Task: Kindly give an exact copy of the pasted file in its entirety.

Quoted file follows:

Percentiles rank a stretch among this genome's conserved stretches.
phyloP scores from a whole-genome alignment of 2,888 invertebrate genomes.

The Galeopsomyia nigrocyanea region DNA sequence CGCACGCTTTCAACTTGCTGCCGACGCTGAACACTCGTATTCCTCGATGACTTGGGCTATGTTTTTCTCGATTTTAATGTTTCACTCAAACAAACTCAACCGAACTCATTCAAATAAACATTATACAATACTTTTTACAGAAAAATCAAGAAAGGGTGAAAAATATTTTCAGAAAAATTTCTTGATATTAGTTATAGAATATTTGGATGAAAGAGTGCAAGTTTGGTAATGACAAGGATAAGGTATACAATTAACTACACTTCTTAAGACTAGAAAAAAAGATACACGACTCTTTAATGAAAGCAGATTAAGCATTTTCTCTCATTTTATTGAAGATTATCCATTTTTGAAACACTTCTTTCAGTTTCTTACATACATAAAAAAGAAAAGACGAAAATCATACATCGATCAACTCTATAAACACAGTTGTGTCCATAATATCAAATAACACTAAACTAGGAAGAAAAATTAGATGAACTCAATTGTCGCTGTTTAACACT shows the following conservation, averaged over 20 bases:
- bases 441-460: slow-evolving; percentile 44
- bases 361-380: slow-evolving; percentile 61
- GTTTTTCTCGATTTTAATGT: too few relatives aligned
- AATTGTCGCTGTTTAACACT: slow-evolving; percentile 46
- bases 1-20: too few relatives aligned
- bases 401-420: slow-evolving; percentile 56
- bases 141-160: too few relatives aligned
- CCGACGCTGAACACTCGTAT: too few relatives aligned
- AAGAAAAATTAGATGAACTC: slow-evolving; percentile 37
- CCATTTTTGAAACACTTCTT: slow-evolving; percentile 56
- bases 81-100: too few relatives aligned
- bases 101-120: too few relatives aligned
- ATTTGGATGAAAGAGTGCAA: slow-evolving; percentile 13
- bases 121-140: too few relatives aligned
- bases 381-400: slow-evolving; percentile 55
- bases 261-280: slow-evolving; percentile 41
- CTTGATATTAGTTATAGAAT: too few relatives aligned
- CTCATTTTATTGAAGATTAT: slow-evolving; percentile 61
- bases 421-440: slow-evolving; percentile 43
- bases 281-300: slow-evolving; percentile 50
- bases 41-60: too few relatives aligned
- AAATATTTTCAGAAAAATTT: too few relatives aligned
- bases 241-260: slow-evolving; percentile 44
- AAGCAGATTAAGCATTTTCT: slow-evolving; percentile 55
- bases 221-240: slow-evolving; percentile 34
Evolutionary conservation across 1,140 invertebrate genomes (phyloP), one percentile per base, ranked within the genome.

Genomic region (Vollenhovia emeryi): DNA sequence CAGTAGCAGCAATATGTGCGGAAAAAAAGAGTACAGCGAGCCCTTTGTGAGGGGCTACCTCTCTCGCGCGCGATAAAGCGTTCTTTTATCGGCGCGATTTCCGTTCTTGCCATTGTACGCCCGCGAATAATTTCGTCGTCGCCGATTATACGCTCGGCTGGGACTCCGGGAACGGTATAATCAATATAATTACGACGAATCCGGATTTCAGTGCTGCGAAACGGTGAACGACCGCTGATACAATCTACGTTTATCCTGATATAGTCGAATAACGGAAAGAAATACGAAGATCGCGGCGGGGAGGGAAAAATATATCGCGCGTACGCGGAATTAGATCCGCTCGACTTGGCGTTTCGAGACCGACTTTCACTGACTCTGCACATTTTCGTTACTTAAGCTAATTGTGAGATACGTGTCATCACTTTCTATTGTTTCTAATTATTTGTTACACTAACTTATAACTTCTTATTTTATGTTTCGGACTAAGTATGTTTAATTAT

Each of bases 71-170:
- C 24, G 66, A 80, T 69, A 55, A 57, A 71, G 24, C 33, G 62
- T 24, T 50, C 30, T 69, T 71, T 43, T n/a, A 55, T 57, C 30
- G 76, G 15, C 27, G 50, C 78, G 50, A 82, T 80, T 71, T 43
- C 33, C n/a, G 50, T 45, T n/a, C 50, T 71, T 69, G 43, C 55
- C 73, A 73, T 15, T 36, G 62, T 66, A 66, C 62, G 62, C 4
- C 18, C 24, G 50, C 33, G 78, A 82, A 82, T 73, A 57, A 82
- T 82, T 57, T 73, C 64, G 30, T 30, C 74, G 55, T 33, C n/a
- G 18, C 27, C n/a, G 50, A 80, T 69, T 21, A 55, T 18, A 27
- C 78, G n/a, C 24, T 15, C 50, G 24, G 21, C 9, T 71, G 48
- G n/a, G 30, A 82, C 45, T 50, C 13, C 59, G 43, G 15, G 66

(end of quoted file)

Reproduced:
Percentiles rank a stretch among this genome's conserved stretches.
phyloP scores from a whole-genome alignment of 2,888 invertebrate genomes.

The Galeopsomyia nigrocyanea region DNA sequence CGCACGCTTTCAACTTGCTGCCGACGCTGAACACTCGTATTCCTCGATGACTTGGGCTATGTTTTTCTCGATTTTAATGTTTCACTCAAACAAACTCAACCGAACTCATTCAAATAAACATTATACAATACTTTTTACAGAAAAATCAAGAAAGGGTGAAAAATATTTTCAGAAAAATTTCTTGATATTAGTTATAGAATATTTGGATGAAAGAGTGCAAGTTTGGTAATGACAAGGATAAGGTATACAATTAACTACACTTCTTAAGACTAGAAAAAAAGATACACGACTCTTTAATGAAAGCAGATTAAGCATTTTCTCTCATTTTATTGAAGATTATCCATTTTTGAAACACTTCTTTCAGTTTCTTACATACATAAAAAAGAAAAGACGAAAATCATACATCGATCAACTCTATAAACACAGTTGTGTCCATAATATCAAATAACACTAAACTAGGAAGAAAAATTAGATGAACTCAATTGTCGCTGTTTAACACT shows the following conservation, averaged over 20 bases:
- bases 441-460: slow-evolving; percentile 44
- bases 361-380: slow-evolving; percentile 61
- GTTTTTCTCGATTTTAATGT: too few relatives aligned
- AATTGTCGCTGTTTAACACT: slow-evolving; percentile 46
- bases 1-20: too few relatives aligned
- bases 401-420: slow-evolving; percentile 56
- bases 141-160: too few relatives aligned
- CCGACGCTGAACACTCGTAT: too few relatives aligned
- AAGAAAAATTAGATGAACTC: slow-evolving; percentile 37
- CCATTTTTGAAACACTTCTT: slow-evolving; percentile 56
- bases 81-100: too few relatives aligned
- bases 101-120: too few relatives aligned
- ATTTGGATGAAAGAGTGCAA: slow-evolving; percentile 13
- bases 121-140: too few relatives aligned
- bases 381-400: slow-evolving; percentile 55
- bases 261-280: slow-evolving; percentile 41
- CTTGATATTAGTTATAGAAT: too few relatives aligned
- CTCATTTTATTGAAGATTAT: slow-evolving; percentile 61
- bases 421-440: slow-evolving; percentile 43
- bases 281-300: slow-evolving; percentile 50
- bases 41-60: too few relatives aligned
- AAATATTTTCAGAAAAATTT: too few relatives aligned
- bases 241-260: slow-evolving; percentile 44
- AAGCAGATTAAGCATTTTCT: slow-evolving; percentile 55
- bases 221-240: slow-evolving; percentile 34
Evolutionary conservation across 1,140 invertebrate genomes (phyloP), one percentile per base, ranked within the genome.

Genomic region (Vollenhovia emeryi): DNA sequence CAGTAGCAGCAATATGTGCGGAAAAAAAGAGTACAGCGAGCCCTTTGTGAGGGGCTACCTCTCTCGCGCGCGATAAAGCGTTCTTTTATCGGCGCGATTTCCGTTCTTGCCATTGTACGCCCGCGAATAATTTCGTCGTCGCCGATTATACGCTCGGCTGGGACTCCGGGAACGGTATAATCAATATAATTACGACGAATCCGGATTTCAGTGCTGCGAAACGGTGAACGACCGCTGATACAATCTACGTTTATCCTGATATAGTCGAATAACGGAAAGAAATACGAAGATCGCGGCGGGGAGGGAAAAATATATCGCGCGTACGCGGAATTAGATCCGCTCGACTTGGCGTTTCGAGACCGACTTTCACTGACTCTGCACATTTTCGTTACTTAAGCTAATTGTGAGATACGTGTCATCACTTTCTATTGTTTCTAATTATTTGTTACACTAACTTATAACTTCTTATTTTATGTTTCGGACTAAGTATGTTTAATTAT

Each of bases 71-170:
- C 24, G 66, A 80, T 69, A 55, A 57, A 71, G 24, C 33, G 62
- T 24, T 50, C 30, T 69, T 71, T 43, T n/a, A 55, T 57, C 30
- G 76, G 15, C 27, G 50, C 78, G 50, A 82, T 80, T 71, T 43
- C 33, C n/a, G 50, T 45, T n/a, C 50, T 71, T 69, G 43, C 55
- C 73, A 73, T 15, T 36, G 62, T 66, A 66, C 62, G 62, C 4
- C 18, C 24, G 50, C 33, G 78, A 82, A 82, T 73, A 57, A 82
- T 82, T 57, T 73, C 64, G 30, T 30, C 74, G 55, T 33, C n/a
- G 18, C 27, C n/a, G 50, A 80, T 69, T 21, A 55, T 18, A 27
- C 78, G n/a, C 24, T 15, C 50, G 24, G 21, C 9, T 71, G 48
- G n/a, G 30, A 82, C 45, T 50, C 13, C 59, G 43, G 15, G 66